During my consultation with Farris, we talked about my hair history (I had dyed it copper red eight months ago, but it had faded pretty well) and the unique challenges that naturally dark-haired people will face going blonde. My hair was able to sustain going fairly light in one session, so I opted for a single salon visit versus multiple. However, if you’re looking for something more budget-friendly, spreading it out is definitely the safest bet for both your wallet and your hair health.

Also worth noting? According to Farris, there are things that can help prep naturally dark hair to go blonde. There are professional services that clarify and remove minerals, metals, or buildup from the hair to have a cleaner canvas and help your strands process easier. She recommends asking your colorist for options and how to prep your hair before coming in. “If you’re worried about how your hair will process, ask for a test strand. Many stylists do this before a big change anyway but you can see for yourself how the result might look,” she says, which is exactly what she did with mine prior to our appointment.

As Farris explains, professionals have access to a number of pretreat services that can strip or gently lift previous color to see what’s underlying. This gives your colorist a more accurate picture of what the lightener will be lifting through. “A pretreatment could be a chelating or deep clarifying shampoo to essentially power wash away any residue or buildup in the hair,” she says.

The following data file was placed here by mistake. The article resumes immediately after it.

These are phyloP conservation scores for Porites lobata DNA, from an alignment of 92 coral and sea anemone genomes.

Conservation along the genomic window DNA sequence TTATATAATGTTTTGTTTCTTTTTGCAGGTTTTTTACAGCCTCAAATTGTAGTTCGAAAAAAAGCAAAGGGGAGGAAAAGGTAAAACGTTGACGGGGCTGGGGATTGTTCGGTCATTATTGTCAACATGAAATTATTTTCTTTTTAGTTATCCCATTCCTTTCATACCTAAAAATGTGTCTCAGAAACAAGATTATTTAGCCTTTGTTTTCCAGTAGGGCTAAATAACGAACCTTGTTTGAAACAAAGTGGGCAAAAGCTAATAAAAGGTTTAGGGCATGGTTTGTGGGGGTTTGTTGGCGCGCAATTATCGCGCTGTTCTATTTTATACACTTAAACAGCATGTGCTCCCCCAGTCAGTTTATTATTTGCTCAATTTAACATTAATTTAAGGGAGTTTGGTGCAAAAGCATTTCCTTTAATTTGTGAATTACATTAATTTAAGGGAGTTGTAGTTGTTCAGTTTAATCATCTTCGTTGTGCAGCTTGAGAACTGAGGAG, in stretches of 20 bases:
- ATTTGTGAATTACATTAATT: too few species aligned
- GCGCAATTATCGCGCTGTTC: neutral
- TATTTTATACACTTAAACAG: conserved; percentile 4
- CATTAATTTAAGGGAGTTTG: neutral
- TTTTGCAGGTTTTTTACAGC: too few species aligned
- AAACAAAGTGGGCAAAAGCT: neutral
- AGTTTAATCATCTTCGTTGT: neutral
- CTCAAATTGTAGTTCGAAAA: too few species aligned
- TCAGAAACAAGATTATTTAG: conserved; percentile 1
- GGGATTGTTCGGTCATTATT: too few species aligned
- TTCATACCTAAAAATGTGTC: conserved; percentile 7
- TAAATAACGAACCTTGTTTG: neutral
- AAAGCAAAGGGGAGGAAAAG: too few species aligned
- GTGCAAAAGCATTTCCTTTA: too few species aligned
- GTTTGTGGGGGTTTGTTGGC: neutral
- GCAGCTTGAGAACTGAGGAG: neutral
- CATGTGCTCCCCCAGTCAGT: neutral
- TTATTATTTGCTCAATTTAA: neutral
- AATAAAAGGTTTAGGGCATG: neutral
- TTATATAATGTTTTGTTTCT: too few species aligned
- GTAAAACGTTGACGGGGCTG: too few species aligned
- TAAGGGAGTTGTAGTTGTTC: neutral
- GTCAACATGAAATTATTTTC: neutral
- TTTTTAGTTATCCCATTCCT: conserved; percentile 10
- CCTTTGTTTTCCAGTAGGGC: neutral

Going Blonde: 14 Hours, Two Erewhon Runs, One Bill

My appointment took 14 hours total (we started around 10 a.m. and finished a little past midnight) and cost $1800. (Note that this price is due to a friends and family discount and being smack-dab in the middle of LA; the average color job will range somewhere between $150-$300.) Since we were going from fairly dark hair to an ashy blonde, it was definitely time-intensive to lift the hair with bleach, color the roots, and then tone. If my hair had been any more colored, we might have taken a longer approach than dying it all at once.